Communal Freedom and Democracy

Adolf Gasser’s attempt of a conceptual clarification – Published on Current Concerns /no. 16, Sept. 2010, by Dr phil René Roca, historian, Switzerland.

The historian Adolf Gasser (1903 – 1985) suggests that democracy is a historically evolved but rather fragile achievement. In his major work “Gemeindefreiheit als Rettung Europas” (Communal freedom as the salvation of Europe)1 and in many further contributions he reflects on a definition of the term “democracy” which should be as comprehensive as possible. For Gasser the term has a historical, an ethical and an educational dimension. The term “communal freedom” is at the center of his considerations. Starting point of his theoretical considerations is a historical paper on “sound and fragile democracies” in Europe after World War I … //

… Educational dimension of communal freedom: 

Finally the “educational dimension” of communal freedom is to be presented briefly, as Gasser repeatedly mentions it. For him, the commune is a “humanitarian school for citizenship”24 and in a lively democracy it serves an educational purpose which should not be underestimated:

“Only in an assessable, natural community the normal citizen is able to acquire what we use to call political sense of proportion, a feeling for the human proportions. It is the only place where he can learn to understand and consider the justified requests of his neighbors and their different ideas and interests in the daily discussion; it is the only place where the necessary minimum of communal structure develops on the ground of freedom, which is able to effectively impede the tendency to authoritarianism as well as to anarchy. In this sense autonomous small areas remain irreplaceable schools for citizenship, without which the free democratic state would wither from the roots.”25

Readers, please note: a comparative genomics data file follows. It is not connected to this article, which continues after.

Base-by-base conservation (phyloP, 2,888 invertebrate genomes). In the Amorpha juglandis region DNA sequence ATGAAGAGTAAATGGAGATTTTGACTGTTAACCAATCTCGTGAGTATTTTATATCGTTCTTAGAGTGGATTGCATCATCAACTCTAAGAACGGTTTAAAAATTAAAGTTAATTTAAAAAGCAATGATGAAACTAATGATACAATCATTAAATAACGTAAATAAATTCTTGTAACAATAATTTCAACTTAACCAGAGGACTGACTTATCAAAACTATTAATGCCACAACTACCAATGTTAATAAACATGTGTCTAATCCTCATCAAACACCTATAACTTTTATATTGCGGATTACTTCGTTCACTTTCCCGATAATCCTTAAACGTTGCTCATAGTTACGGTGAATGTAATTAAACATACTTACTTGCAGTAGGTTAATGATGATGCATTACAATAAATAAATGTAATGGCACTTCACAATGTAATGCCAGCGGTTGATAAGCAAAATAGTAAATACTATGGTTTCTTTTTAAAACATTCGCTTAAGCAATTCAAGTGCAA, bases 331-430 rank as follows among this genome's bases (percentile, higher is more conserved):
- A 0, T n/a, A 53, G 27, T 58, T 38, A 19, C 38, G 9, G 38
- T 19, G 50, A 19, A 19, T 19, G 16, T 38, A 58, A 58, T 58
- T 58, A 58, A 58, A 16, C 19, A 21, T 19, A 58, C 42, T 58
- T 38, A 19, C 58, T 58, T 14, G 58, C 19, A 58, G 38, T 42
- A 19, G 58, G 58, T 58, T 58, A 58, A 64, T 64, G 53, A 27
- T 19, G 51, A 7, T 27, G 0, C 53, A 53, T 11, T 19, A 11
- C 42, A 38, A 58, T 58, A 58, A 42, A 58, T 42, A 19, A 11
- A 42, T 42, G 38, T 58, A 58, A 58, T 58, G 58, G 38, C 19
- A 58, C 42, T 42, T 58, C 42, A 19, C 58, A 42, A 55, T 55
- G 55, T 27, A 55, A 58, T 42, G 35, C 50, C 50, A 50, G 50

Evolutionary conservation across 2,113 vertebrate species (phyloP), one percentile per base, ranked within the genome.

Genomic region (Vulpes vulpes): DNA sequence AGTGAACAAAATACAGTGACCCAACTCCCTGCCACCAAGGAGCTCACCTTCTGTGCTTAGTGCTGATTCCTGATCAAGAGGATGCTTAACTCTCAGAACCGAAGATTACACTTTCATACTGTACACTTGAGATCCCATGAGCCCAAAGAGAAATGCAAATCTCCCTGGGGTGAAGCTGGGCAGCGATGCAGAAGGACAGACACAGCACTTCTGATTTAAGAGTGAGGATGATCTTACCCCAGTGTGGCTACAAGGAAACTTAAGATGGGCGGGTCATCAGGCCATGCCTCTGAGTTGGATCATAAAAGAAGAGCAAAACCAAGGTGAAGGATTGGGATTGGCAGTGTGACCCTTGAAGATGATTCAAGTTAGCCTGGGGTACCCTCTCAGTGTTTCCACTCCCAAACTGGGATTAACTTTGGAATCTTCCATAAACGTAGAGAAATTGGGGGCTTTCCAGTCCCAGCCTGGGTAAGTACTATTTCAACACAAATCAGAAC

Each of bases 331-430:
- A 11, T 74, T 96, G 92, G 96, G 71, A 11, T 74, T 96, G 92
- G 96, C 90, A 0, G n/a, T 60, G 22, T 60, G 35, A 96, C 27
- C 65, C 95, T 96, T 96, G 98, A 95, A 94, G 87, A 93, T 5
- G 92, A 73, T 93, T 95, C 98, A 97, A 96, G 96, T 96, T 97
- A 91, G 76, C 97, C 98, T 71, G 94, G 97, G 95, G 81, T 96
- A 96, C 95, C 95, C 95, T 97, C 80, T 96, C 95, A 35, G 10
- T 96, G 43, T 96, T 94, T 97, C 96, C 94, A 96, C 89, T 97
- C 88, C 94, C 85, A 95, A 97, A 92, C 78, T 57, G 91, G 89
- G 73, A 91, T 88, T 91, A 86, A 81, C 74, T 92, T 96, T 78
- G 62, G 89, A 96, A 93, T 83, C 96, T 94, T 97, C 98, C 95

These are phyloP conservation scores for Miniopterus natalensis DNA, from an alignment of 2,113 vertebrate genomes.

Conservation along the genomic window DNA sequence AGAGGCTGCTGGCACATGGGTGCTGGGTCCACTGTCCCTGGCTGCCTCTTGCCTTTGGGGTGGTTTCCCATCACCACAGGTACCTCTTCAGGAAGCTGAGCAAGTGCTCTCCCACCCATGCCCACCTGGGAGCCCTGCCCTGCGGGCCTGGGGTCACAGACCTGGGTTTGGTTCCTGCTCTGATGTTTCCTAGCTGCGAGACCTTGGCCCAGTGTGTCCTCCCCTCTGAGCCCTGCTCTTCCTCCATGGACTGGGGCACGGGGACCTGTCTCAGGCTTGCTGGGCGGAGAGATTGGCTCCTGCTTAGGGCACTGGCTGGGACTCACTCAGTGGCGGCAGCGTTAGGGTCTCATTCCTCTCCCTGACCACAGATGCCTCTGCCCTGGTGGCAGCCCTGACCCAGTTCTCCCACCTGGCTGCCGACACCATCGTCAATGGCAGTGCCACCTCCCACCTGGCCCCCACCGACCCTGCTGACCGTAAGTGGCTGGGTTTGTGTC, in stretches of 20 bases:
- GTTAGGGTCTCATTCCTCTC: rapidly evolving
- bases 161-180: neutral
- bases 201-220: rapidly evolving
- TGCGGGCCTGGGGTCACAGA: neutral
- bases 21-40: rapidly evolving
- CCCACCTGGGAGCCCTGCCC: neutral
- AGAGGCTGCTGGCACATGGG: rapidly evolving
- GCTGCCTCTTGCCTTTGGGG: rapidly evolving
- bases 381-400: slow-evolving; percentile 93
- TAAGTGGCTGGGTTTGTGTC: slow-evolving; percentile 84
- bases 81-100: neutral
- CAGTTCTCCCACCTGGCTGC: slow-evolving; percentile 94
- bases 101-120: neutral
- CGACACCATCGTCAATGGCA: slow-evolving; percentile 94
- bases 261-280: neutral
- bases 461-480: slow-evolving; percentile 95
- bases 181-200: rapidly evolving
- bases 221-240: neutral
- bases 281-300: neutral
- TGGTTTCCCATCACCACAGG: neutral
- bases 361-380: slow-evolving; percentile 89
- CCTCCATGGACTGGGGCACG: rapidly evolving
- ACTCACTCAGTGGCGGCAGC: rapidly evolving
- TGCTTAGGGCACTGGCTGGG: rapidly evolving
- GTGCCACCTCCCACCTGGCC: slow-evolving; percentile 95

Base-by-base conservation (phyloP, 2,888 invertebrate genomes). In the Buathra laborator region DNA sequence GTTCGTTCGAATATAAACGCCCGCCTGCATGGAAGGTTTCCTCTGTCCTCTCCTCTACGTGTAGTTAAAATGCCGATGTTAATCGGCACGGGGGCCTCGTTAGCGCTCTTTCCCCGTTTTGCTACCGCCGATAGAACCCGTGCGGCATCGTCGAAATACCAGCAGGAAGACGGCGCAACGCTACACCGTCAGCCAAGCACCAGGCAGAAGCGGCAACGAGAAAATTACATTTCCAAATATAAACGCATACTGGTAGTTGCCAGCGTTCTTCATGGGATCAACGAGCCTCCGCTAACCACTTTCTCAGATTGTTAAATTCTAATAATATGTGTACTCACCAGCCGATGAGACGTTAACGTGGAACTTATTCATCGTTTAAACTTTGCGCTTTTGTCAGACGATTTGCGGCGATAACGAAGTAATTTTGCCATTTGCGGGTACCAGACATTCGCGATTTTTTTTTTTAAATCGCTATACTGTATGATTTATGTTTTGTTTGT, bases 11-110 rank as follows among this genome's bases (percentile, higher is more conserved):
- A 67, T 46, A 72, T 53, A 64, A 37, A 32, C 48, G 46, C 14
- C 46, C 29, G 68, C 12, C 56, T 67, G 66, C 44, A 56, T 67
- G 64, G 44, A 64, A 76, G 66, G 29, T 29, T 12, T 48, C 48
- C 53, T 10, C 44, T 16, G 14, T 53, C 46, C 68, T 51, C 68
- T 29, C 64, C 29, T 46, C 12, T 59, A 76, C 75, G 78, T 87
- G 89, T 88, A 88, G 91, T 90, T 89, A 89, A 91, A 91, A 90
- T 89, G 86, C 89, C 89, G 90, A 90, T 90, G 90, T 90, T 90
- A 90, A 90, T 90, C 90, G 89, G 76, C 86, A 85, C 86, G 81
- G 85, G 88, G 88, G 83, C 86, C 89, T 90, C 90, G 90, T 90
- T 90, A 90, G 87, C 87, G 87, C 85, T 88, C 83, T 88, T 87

A lively democracy does not only require educated humans, who master cultural techniques and who acquire certain abilities and skills and develop them. A democracy also requires as it were the people’s “emotional intelligence”.26 This intelligence must develop in the family first, as well as in the assessable, natural community first; later on it can also be effective beyond that sphere. As far as educational issues are concerned, Gasser always refers to the work of Heinrich Pestalozzi (1746 – 1827). In digesting and summarizing the different historical aspects and the ideas of progressive thinkers, Gasser can be called the actual discoverer of the “small region” and “assessability” as the basic conditions of a working democracy. Therefore it is certainly worthwhile to apply his ideas, modified by new research, to the question how direct democracy was historically developed in Switzerland. (full long text and Notes 1 to 26).

(Translation Current Concerns) …

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